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WASHINGTON — Republicans on Capitol Hill reacted angrily to President Donald Trump's announcement Thursday that he is going forward with new tariffs on steel and aluminum, arguing that the move will harm the economy and that it threatens to start a broader trade war.
And while there are limits to what they can do to stop it, members are contemplating measures that could block the president from fully implementing his proposal.
"I don't think Republicans will put up with this, and I personally believe that we may be able to stop it in the Congress," Sen. Orrin Hatch, R-Utah, said.
The president announced a 10 percent tax on imported aluminum and a 25 percent tax on imported steel, carving out exceptions for imports from Canada and Mexico. But those exemptions weren't enough to placate congressional Republicans who have traditionally opposed protectionist action on trade.
GOP leaders had lobbied the White House from moving forward, writing letters, speaking out in the media and through outreach to the president and his advisers.
During a conference call between White House officials and GOP Hill staffers Thursday, administration representatives requested favorable comments from members on the president’s plan, a suggestion that the staff in one office laughed at, according to a Republican aide.
In a rare rebuke of the president, Republicans are vowing to continue challenging him in ways that could result in either new legislation or support for expected legal challenges to the move.
"I disagree with this action and fear its unintended consequences," House Speaker Paul Ryan said. "There are unquestionably bad trade practices by nations like China, but the better approach is targeted enforcement against those practices."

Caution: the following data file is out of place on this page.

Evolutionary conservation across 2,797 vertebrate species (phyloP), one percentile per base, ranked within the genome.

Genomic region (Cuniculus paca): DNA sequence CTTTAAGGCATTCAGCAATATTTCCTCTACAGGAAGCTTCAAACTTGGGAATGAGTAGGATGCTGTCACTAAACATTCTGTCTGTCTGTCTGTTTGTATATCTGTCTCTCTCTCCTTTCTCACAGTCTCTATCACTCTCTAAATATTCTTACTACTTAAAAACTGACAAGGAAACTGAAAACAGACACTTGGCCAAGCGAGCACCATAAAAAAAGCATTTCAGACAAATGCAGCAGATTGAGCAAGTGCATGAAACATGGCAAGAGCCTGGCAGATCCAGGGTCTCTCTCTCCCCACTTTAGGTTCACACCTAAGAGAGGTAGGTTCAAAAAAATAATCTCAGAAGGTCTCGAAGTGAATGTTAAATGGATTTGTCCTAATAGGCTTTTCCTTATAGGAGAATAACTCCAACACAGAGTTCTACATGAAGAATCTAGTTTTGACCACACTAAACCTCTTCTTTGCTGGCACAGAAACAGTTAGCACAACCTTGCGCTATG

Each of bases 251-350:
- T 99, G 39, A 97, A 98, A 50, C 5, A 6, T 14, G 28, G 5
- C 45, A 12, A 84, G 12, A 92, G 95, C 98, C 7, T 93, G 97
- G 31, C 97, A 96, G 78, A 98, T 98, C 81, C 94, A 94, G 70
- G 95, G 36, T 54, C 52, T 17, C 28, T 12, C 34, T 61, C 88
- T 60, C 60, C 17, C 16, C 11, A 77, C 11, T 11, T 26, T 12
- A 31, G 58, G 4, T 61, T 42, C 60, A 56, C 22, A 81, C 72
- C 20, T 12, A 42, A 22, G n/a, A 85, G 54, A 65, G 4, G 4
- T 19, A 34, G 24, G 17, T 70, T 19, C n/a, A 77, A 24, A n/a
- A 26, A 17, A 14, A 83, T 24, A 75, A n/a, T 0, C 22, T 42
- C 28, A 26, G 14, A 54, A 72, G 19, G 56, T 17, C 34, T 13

Senate Majority Leader Mitch McConnell said the exemptions for Canada and Mexico are not enough.
"Members of the Senate, myself included, are concerned about the scope of the proposed tariffs on steel and aluminum and their impact on American citizens and businesses, including many I represent in Kentucky," McConnell said.
And Sen. Ben Sasse, R-Neb., said that the president's "bad ideas" will kill steel jobs.
"You have 140,000 steel production workers. Some of them will be mildly helped by the president’s tariffs. Far more jobs will be lost for other factory workers," Sasse said.
Republicans are exploring ways to blunt the president’s authority on an issue on which they disagree.
Congress has the authority to act on trade issues, but the pendulum has swung in recent years, through court cases and by Congress delegating its authority to the executive branch.
"The Constitution gives the responsibility to the Congress, and the Congress has consistently delegated these powers to the executive branch," Sasse said.
Sen. Jeff Flake, R-Ariz., introduced legislation that would nullify the tariffs.
"I urge my colleagues to pass it before this exercise in protectionism inflicts any more damage on the economy," Flake said in a statement.
And Sen. Mike Lee, R-Utah, has legislation that would attempt to rein in the president on trade by having trade action going through a congressional approval process. The president would have to submit a report to Congress before “raising any trade barriers.” And both bodies of Congress would have to pass a joint resolution approving any unilateral trade action.
"We'll continue to do oversight on this," Sen. Ron Johnson, R-Wisc., said.